and significantly grow the budget for works
                                                    and community activities. They provided                “We have already recruited 50 Neighbourhood
                                                    an ‘anchor’ for the project and a focus for            Improvement Volunteers and they will be
                                                    community engagement in the Park”                      beginning to assess their local areas in 2009.
                                                                                                           We expect that the information which they
                                                    Parks Development Officer, City of Edinburgh Council
                                                                                                           provide will identify priorities for services and
                                                                                                           agencies and opportunities for community
                                                                                                           based action”
                                                                                                           Clean Glasgow Community Involvement Manager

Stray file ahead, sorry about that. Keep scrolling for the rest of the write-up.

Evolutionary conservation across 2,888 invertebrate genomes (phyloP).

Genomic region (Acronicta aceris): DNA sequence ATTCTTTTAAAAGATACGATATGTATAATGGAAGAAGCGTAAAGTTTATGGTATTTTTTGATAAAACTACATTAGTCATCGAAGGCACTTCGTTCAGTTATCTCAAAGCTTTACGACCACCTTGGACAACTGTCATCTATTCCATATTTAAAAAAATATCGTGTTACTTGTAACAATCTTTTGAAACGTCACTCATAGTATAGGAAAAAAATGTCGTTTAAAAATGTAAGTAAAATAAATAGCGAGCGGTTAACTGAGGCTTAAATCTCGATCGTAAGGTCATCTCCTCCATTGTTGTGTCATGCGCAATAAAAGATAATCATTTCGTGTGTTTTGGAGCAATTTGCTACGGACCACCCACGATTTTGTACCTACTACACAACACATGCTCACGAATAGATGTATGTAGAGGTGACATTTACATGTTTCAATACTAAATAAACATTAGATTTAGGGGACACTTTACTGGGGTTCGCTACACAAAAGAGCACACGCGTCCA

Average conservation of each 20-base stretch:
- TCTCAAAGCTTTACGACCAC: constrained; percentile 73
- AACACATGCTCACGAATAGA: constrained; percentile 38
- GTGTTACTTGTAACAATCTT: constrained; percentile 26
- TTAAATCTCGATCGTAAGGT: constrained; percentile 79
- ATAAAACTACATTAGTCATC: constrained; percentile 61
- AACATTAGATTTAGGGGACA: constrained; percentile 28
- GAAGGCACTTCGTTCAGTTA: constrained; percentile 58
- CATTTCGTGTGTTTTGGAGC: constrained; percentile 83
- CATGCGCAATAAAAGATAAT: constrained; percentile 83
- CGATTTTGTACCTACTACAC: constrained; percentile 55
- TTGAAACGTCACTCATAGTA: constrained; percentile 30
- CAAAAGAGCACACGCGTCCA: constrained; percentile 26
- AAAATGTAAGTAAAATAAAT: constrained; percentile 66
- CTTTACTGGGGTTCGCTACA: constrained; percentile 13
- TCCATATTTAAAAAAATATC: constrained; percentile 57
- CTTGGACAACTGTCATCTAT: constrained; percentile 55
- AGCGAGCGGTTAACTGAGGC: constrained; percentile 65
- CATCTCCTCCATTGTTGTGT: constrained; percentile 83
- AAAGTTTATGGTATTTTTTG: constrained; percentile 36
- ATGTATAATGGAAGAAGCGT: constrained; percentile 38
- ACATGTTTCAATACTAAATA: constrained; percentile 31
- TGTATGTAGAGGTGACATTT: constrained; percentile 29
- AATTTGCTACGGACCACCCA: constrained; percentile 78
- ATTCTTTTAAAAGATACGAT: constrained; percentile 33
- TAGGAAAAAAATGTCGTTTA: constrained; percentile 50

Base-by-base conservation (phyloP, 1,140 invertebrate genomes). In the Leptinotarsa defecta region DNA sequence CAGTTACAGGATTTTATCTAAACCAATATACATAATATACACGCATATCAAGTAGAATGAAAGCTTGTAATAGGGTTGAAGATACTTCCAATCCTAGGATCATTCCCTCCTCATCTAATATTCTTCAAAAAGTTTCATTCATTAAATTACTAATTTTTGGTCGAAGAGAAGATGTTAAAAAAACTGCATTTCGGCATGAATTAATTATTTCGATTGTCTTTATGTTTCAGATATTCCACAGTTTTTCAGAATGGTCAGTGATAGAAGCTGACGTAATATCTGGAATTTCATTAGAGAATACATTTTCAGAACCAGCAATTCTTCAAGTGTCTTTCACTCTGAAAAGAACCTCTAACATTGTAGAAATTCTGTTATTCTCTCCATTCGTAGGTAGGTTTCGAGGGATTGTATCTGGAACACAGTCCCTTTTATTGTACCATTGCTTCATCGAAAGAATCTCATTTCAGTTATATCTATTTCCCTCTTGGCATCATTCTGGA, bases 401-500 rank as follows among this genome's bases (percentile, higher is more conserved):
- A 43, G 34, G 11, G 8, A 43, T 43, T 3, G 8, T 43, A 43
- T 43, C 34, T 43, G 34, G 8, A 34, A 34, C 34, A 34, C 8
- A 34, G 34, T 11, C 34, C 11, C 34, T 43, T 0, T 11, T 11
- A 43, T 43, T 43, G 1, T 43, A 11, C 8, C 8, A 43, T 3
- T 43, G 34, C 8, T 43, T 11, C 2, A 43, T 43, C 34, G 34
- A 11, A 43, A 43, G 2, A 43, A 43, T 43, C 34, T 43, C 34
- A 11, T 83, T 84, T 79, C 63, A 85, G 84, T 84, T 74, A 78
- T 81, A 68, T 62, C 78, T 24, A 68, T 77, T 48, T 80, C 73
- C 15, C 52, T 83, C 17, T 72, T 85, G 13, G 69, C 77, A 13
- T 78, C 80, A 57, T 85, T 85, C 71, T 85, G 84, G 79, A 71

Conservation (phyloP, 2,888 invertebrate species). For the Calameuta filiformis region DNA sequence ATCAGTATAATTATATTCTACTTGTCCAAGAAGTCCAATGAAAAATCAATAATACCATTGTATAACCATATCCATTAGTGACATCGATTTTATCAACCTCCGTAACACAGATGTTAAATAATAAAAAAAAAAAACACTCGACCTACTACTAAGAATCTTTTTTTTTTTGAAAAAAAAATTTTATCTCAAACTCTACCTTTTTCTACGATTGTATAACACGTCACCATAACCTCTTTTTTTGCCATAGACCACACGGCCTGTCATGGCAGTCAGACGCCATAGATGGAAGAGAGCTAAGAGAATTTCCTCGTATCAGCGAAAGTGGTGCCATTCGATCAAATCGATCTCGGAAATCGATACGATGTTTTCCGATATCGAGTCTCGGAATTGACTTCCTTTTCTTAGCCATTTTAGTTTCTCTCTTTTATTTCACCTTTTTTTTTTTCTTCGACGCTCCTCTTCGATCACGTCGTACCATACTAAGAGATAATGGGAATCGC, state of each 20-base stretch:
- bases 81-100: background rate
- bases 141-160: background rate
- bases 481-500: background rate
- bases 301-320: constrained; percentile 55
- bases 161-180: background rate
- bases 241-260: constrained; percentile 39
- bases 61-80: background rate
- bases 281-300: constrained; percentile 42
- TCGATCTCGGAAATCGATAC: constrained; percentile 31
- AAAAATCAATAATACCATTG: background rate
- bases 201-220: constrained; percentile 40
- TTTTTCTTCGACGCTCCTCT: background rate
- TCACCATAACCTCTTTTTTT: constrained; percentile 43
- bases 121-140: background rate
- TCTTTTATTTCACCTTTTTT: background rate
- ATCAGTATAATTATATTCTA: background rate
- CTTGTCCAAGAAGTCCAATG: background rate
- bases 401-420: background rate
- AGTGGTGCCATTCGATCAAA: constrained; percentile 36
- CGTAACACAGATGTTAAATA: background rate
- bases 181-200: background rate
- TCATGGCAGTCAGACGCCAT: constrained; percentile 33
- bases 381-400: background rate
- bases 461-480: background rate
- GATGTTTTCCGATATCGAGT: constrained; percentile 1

22 – making it happen

The Community Woodlands model shows
that communities have the aspiration and
capacity to take a much larger role in decision-
making and management and highlights the
range of approaches to community ownership
and management which exist. In some cases,
communities own and manage local woodlands
through a specially constituted community group:

Crossgates Community Woodland
In 2005, the 16.5 hectares of woodland in the                                             ur
                                                                              ighlight o g
former mining village of Crossgates in Fife was                   amples h                 in
the first ever land sale under Community Right        These ex n that, in the com ing
to Buy legislation. This required the setting up of   e xpectatio ill see an increas e